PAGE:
It’s absolutely mind-boggling how many people abuse the cars they spent so much time researching and so much hard-earned money acquiring. There are driving habits that can damage your car; causing it to consume too much fuel, accelerating its need for maintenance, and in some cases even resulting in flat out failures. Here’s a closer look at some common driving no-nos and the damage they can do to your car and your wallet:
1. Driving With A Low Fuel Level
Do you pride yourself on getting every last drop of gas out of your gas tank before filling up? If you do this consistently, you’re wreaking havoc with your fuel system.
You might think you’re saving weight by driving with a light load of fuel, but you’re making your car draw its fuel from the very bottom of the tank—where all of the sediment in the gasoline settles. This pulls the debris into the fuel line where they can clog your fuel filter, and in some cases slip past it into your engine.
When you let your gas level run low, you force your car to use the dirtiest gas in its tank for fuel. The lower your car’s gas level sinks, the more the dirt gets stirred up from the bottom of the tank. Drive on a near-empty tank and you risk this dirt getting into your car’s fuel line and even into the engine. There’s a good chance your car’s fuel filter won’t be able to catch all of it.
If this happens, you’re putting extra strain on the engine. And you’ll need to flush the entire fuel system if it clogs up with dirt. You’re talking a minimum of a couple of hundred dollars if it really jams up the system. At the very least, you’ll need to replace your car’s fuel filter more often. The best advice? Never let your gas level dip too low. Experts suggest always keeping at least a half tank of fuel.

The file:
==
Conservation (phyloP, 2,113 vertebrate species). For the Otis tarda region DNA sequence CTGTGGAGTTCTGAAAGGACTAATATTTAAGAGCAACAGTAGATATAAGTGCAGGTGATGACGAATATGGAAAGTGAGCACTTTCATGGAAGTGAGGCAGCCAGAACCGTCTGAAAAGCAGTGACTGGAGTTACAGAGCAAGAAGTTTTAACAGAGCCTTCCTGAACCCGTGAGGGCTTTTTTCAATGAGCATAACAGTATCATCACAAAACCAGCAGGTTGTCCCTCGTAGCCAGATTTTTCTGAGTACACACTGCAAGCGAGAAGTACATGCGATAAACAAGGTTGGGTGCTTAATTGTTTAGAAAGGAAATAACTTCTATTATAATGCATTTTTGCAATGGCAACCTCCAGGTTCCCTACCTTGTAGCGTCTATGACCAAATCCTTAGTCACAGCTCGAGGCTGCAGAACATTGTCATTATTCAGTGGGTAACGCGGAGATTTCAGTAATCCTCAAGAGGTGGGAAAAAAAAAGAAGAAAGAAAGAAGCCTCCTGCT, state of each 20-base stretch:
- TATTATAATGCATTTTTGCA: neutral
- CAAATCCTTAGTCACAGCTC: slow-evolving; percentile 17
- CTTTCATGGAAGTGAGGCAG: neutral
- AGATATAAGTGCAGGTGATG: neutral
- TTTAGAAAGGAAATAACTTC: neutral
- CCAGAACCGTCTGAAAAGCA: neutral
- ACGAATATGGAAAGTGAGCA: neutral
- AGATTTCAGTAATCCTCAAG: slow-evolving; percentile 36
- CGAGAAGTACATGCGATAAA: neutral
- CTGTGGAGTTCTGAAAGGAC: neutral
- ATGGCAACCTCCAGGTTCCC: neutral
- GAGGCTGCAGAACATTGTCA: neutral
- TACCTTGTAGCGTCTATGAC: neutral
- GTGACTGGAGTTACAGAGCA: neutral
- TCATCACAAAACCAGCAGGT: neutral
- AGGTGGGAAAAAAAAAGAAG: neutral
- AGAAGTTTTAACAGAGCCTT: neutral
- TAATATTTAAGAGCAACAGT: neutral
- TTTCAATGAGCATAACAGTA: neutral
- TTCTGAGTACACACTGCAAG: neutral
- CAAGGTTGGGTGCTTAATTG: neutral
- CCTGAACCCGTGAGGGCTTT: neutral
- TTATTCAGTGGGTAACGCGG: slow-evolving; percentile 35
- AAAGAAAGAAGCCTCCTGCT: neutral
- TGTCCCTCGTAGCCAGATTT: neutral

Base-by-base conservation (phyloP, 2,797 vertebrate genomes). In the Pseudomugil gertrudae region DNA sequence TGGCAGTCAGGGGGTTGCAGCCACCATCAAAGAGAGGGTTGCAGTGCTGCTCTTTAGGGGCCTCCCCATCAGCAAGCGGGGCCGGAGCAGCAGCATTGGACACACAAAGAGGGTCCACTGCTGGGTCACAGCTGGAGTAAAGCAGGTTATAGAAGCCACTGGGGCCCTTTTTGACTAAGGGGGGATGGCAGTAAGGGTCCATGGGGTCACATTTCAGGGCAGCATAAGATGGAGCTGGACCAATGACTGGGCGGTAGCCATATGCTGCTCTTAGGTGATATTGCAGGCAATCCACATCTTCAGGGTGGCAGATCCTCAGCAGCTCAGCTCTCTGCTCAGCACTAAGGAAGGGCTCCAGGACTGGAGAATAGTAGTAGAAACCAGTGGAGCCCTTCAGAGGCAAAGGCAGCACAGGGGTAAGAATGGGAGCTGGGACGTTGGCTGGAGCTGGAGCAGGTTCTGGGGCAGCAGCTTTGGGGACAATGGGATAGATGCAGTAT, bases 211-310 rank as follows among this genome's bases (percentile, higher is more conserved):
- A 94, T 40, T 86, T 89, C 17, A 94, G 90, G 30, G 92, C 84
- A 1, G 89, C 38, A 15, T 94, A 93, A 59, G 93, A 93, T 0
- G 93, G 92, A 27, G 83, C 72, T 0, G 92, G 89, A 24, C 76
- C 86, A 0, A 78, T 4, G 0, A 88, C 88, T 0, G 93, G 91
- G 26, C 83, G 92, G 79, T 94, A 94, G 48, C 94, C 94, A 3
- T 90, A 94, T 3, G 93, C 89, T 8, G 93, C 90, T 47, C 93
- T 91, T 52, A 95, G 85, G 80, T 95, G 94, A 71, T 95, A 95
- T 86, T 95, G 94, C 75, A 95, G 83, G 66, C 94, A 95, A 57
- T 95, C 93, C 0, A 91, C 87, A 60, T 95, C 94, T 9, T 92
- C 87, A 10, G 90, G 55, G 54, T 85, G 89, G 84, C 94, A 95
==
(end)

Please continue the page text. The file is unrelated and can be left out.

2. Sudden Acceleration and Braking
You might like how it feels to floor your accelerator at a traffic light, then braking hard at the next one to carry your speed as far as possible. It’s positively thrilling. However, all you’re really doing is drawing your next date with a mechanic nearer. Those abrupt starts make your car use way more fuel than is really needed for the trip at hand, and those hard stops are also stressing your braking system big time, along with wearing out your pads and rotors prematurely.
Keep your fuel bills and brake bills in check by becoming a smooth driver. The smoother you drive, the longer everything is going to last. The more smoothly you start and stop, the more life you’ll get out of your car. Anticipate stops whenever you can. Letting your car coast to a stop is a good way to improve your gas mileage.
3. Resting Your Hand On The Shift Lever While The Car Is In Motion
Yes, we know it feels way cool to grip the shift lever while you’re barreling along in your high protein speed machine. Resting your hand on the shift lever preloads the shift fork against the slider while the transmission is spinning. You’ll feel the vibration in the shift lever if you pay attention. When this occurs, the slider wears more rapidly. Which, of course, means—yet another funds transfer to your mechanic.
Resting your hand on the shifter places weight on the transmission’s bushings and synchronizers, causing internal wear. Keeping both hands on the steering wheel, and only taking one off to switch gears, is the best idea.
4. Coasting into Gear
Ever roll out of a parking space and pop your car into drive while your car is still coasting backwards? You’re putting stress on the entire drive train and all the metal parts get strained when you do that. The first clue is the clunk you’ll hear as you force your car to change directions too rapidly.
Do this maneuver often enough and you may need to replace your car’s universal joints, or U-joints, which could cost anywhere from $200 to $700. It’s also rough on your transmission, and a new transmission could cost you thousands of dollars. So remember to stop before putting your car in drive or reverse. Simply take that extra moment to make sure you’re completely stopped before switching from reverse to drive.
5. Revving the Engine
This is never a good idea. You’re putting additional stress on the engine itself. Revving is especially bad for your engine if you do it right after you start the car when the engine is cold and all the oil is still down in the oil pan. All those metal parts in an engine that move around aren’t properly lubricated with oil. Repeated revving will damage your engine and it will cost you thousands of dollars to buy a new one.
So be good to your engine. Be as gentle as you can on your engine in the first few minutes of driving. Avoid aggressive driving moves. And never, ever rev your engine.